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Menomonee Valley

The Menomonee Valley or Menomonee River Valley is a U-shaped land formation along the southern end of the Menomonee River in Milwaukee, Wisconsin. Because of its easy access to Lake Michigan and other waterways, the neighborhood has historically been home to the city’s stockyards, rendering plants, shipping, and other heavy industry. It was also a primary source of pollution for the river.

Glacial meltwater formed the Menomonee Valley over 10,000 years ago when the Lake Michigan Lobe of the Wisconsin Glaciation retreated and eroded a swath four miles (6 km) long and half a mile wide. Today, it is bounded by the 6th Street Viaduct near the river confluence and Miller Park stadium to the west. The valley cuts Milwaukee in half, limiting access to several viaducts spanning the chasm. Bed Bug Exterminator Milwaukee

With a historically predominantly white south side and black near the north side, the valley has been perceived as a social and racial divide during civil unrest. In the 1960s, Father James Groppi organized protests against segregation in Milwaukee and led several fair housing marches across this symbolic divide. The 16th Street Viaduct has since been renamed in his honor.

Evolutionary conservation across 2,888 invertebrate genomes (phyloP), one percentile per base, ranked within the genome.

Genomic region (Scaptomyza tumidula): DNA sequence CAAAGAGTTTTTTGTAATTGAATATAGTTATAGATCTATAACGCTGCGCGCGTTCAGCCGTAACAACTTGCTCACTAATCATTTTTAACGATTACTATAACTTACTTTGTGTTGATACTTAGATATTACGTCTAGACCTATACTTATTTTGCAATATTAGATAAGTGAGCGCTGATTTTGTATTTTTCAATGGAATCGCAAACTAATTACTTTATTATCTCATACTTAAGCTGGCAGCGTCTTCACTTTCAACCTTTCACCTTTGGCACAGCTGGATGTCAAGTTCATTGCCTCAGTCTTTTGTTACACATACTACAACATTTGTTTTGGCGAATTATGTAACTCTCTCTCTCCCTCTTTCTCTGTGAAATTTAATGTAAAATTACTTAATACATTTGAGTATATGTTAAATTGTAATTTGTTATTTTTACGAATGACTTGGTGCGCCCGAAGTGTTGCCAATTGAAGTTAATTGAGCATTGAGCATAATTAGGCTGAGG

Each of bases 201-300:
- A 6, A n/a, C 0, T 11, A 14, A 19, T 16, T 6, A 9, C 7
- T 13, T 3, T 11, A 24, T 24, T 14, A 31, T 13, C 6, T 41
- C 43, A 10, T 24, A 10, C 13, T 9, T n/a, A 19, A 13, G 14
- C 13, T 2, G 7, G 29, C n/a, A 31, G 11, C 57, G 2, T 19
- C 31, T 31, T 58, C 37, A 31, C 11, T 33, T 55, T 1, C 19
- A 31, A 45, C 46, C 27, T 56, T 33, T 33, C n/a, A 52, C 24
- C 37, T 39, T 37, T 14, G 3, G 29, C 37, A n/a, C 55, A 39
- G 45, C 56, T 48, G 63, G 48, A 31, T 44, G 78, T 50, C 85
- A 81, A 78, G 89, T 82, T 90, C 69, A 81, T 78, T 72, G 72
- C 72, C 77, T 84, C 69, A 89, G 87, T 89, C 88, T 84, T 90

Great wild rice once grew in the confluence marshland and along the river’s shores, which the Menomonee (also spelled Menominee) Indians named for its “good seed.” These wetlands provided them with the staples of life and allowed for access further inland. Archaeologist Charles Brown later identified five settlements along the valley rim. Another fourteen archaeological points of interest have since been marked within the valley based on historical accounts, but something would likely be found because of improvements. By the 19th century, displaced Potawatomi were the primary residents.

Missionary Jacques Marquette is the first European to explore the area, with other French-Canadian fur traders arriving in the late 17th century. However, the first permanent trading post was established by Jacques Vieau in 1795 while employed by the North West Company. Vieau built his cabin on a bluff overlooking the Menomonee Valley in Mitchell Park. Solomon Juneau joined him in 1818 and started one of three settlements incorporated into the City of Milwaukee, WI.


Reshaping of the valley began with the railroads built by city co-founder Byron Kilbourn to bring products from Wisconsin’s farm interior to the port. By 1862 Milwaukee was the largest shipper of wheat on the planet, and related industry developed. Grain elevators were built, and due to Milwaukee’s dominant German immigrant population, breweries sprang up around the processing of barley and hops. In addition, several tanneries were constructed, of which the Pfister & Vogel tannery grew to become the largest in America.

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